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Publicity campaign launched on care.data

NHS England denies decision is a U-turn

Jo Carlowe

Wednesday, 16 October 2013

NHS England and the Health and Social Care Information Centre (HSCIC) is to launch a £2m publicity campaign to raise awareness about care.data.

Throughout January, all 22 million households in England will receive a leaflet explaining how the system will work. The leaflets will cost about 8p per household - around £1.2 million in total. The leaflet will set-out how patients’ information will be used and their right to object if they have concerns. A further £800,000 will fund a public information/helpline.

After the campaign patients will have four weeks to tell their GPs if they want to opt-out and not allow their personal medical data to be forwarded to HSCIC.

NHS England denies the decision to launch a campaign is a U-turn, despite reports claiming NHS England had ruled out this decision in August allowing responsibility to fall entirely on GPs to inform patients about the change.

NHS England told OnMedica: “There have been a number of activities at national, regional and local level for some time. Over the summer, NHS England tested messages with GPs and patient groups and their feedback was incorporated into revised materials for the GP information pack. This has now been sent out to all GP practices in England to help them begin the process of awareness with patients.

“NHS England has always been committed to raising awareness nationally as set out in GP guidance issued earlier this year.”

The British Medical Association has welcomed today’s announcement of a full campaign. The General Practitioners Committee has long called for more transparency with patients about how the NHS would use their data.

Dr Paul Cundy, chair of the BMA’s GP IT subcommittee said: "The BMA is extremely pleased that NHS England have announced a major national awareness campaign designed to raise awareness about changes to the way patient data is handled. It is vital that we ensure the public is fully aware about these proposals."

The care-data programme will link information from different NHS providers and can also be used by NHS organisations to plan and design services based on which treatments and services have the greatest impact on improving patients’ health.

Tim Kelsey, NHS England’s Director of Patients and Information, said: “I believe the NHS will make major advances in quality and patient safety through the use of this data. At the moment, the NHS often doesn’t have the complete picture as information lies in different parts of the health services and isn’t joined up. This programme will give NHS commissioners a more complete picture of the safety and quality of services in their local area which will lead to improvements to patient outcomes.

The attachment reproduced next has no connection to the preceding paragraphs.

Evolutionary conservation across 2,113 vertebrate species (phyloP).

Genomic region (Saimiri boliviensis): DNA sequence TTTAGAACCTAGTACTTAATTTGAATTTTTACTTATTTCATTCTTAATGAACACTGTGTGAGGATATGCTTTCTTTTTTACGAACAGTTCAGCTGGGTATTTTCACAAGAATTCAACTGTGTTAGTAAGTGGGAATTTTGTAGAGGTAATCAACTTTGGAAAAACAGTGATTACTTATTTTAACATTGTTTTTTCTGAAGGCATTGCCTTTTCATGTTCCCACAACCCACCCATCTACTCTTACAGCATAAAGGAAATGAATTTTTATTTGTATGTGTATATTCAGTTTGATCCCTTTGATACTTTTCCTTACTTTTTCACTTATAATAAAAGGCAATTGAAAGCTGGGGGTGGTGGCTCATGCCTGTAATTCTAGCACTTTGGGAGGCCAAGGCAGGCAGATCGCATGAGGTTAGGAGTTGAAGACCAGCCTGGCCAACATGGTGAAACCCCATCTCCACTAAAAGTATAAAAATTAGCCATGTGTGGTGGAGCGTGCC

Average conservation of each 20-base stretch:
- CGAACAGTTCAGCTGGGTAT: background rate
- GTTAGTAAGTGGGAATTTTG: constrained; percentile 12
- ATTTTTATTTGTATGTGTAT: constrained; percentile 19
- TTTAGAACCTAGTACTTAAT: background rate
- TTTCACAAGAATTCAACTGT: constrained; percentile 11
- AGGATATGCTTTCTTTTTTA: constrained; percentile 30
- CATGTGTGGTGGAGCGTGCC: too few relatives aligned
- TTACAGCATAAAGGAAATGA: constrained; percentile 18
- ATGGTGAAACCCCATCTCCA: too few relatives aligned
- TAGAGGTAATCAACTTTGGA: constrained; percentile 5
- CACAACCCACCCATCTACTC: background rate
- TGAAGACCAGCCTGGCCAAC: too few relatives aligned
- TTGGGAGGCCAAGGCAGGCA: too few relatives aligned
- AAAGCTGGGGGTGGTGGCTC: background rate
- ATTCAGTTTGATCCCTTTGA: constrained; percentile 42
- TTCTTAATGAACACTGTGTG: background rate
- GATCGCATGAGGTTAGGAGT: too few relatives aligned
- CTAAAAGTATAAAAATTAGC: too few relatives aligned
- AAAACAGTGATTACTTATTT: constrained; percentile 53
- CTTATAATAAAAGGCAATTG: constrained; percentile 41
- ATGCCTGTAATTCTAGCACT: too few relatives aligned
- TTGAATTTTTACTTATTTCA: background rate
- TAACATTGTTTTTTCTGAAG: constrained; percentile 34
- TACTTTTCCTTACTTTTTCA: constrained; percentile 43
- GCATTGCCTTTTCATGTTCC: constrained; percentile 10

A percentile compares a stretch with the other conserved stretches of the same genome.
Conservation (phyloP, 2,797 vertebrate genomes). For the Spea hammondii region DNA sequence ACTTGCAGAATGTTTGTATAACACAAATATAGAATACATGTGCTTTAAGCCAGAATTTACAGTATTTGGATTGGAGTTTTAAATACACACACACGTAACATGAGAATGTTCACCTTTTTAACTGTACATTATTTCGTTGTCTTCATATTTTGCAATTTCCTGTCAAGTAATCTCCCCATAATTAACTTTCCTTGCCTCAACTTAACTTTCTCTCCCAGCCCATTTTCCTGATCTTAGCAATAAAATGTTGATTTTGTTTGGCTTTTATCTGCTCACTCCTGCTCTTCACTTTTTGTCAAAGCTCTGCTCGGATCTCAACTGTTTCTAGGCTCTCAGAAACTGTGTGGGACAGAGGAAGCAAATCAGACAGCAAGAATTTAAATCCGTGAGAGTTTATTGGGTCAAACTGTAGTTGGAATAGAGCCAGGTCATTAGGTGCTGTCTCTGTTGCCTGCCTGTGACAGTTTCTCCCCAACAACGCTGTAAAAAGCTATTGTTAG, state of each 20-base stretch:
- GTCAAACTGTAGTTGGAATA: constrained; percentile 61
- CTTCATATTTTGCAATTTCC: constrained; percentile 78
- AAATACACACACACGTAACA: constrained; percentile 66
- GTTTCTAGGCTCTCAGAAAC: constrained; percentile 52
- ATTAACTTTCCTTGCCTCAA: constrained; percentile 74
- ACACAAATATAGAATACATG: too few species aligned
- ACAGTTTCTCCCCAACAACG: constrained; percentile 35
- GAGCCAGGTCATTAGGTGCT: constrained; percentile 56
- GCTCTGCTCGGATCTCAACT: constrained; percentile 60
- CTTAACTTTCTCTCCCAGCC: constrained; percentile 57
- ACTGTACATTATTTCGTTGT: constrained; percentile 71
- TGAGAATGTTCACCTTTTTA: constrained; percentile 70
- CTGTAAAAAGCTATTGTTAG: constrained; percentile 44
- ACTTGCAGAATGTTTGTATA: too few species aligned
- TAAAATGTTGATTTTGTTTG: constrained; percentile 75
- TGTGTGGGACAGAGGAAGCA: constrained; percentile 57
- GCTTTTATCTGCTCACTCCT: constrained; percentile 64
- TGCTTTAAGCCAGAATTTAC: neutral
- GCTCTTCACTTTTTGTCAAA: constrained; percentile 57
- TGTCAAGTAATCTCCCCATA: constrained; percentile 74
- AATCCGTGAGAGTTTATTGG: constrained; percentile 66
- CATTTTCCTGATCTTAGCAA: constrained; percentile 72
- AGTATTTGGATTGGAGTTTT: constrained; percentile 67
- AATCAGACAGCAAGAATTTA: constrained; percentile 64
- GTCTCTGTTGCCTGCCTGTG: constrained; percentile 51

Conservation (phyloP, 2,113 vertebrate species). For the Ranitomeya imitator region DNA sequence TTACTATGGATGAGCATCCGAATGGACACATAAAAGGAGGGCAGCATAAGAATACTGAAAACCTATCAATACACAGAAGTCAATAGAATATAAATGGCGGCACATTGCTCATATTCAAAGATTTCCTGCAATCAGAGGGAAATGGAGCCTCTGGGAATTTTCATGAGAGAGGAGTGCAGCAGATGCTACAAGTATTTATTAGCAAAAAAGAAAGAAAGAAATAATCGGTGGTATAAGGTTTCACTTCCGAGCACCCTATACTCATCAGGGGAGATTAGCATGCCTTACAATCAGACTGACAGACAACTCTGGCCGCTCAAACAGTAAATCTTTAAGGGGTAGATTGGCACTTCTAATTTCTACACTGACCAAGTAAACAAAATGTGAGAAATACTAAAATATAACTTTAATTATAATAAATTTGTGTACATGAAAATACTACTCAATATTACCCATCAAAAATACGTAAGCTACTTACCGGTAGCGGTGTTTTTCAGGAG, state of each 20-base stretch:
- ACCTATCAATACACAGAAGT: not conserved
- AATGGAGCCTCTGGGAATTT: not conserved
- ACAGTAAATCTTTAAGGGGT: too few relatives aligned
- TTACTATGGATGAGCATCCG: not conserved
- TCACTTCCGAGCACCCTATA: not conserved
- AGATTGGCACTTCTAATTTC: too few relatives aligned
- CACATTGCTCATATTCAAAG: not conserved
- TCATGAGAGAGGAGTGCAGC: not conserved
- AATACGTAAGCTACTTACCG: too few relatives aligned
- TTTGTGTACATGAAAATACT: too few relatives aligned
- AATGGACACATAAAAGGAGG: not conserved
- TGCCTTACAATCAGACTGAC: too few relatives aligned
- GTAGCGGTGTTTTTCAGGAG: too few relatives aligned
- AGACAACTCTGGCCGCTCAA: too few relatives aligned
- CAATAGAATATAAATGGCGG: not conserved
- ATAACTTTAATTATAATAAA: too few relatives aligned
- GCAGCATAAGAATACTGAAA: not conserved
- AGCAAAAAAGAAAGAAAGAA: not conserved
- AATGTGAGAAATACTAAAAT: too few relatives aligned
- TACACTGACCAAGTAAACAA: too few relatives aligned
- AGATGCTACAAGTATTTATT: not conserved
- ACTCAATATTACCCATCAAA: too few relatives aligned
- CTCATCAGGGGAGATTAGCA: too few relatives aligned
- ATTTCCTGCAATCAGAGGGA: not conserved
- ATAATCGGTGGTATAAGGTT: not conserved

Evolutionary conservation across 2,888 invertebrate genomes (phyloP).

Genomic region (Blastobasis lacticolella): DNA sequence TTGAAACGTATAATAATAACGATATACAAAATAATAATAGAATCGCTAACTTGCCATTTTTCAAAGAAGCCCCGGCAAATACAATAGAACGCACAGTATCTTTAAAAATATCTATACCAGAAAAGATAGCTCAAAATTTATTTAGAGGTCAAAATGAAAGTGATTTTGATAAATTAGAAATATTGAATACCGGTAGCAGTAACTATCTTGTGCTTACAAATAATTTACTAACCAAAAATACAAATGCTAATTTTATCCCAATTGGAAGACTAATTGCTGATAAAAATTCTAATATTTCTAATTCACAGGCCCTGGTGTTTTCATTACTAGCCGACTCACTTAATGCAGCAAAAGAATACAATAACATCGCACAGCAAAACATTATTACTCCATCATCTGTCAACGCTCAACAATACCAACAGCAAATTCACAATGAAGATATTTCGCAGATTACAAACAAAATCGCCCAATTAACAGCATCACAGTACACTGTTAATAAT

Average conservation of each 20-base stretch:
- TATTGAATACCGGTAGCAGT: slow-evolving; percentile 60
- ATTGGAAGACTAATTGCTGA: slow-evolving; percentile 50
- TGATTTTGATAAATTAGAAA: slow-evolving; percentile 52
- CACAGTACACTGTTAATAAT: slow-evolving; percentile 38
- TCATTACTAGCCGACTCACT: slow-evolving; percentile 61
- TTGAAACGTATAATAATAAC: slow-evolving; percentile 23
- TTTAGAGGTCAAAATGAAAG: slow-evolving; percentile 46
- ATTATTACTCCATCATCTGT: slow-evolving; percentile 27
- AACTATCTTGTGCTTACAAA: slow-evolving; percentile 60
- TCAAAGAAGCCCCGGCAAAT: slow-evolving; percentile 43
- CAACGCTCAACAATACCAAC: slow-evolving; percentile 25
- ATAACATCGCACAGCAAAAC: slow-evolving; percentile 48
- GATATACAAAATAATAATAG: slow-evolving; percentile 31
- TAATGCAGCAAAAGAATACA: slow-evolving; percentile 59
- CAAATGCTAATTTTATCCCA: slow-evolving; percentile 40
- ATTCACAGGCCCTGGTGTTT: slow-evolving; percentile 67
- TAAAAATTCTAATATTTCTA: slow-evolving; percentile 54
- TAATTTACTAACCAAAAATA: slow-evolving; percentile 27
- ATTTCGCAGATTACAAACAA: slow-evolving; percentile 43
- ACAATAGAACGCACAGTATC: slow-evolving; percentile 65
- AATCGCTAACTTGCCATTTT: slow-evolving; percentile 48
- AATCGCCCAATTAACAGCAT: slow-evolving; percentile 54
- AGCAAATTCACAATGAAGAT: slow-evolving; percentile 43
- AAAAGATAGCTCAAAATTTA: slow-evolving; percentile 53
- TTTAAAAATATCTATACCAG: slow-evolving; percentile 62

“To do this, we will need to link data. The HSCIC has been handling hospital data securely in this way for decades. The system is designed to be extremely secure, with a suite of safeguards to protect confidentiality. But we know not everyone will feel comfortable and we want to make sure they know they have the right to say ‘no’. Patient confidentiality is non-negotiable.”

The HSCIC, will extract data routinely from all GP practices as well as hospitals. After being linked together, the information will be made available in a form that is stripped of information that could identify patients.

Kingsley Manning, Chair of the Health and Social Care Information Centre, said: “The duty on the HSCIC to preserve and protect confidentiality and privacy is clear and we are determined to uphold it. The huge benefits offered by the development of care.data are also clear but can only be delivered in the context of public understanding and trust. 

“Valuable feedback from doctors and members of the public has led us to decide to take this more slowly, in order to support GPs in discussing this with patients and to ensure the public in general is aware. We cannot achieve this transformation in enhanced knowledge of the effectiveness of health treatments without public support and understanding.”

Commenting on the campaign, Professor Peter Johnson, Cancer Research UK’s chief clinician, said: “Using patients’ data for cancer research can saves lives. Analysing NHS records will help us to understand the causes of cancer, including how to prevent the disease, how we can get people diagnosed and treated faster, and what happens to people who take part in our clinical trials. 

“Of course it is vital that everyone understands how their data might be used and we must make sure that there are rigorous safeguards in place to keep patients’ data stored securely and used appropriately. Under these plans, people will know they still have the choice to object if they do not want their medical data being shared for research purposes.”

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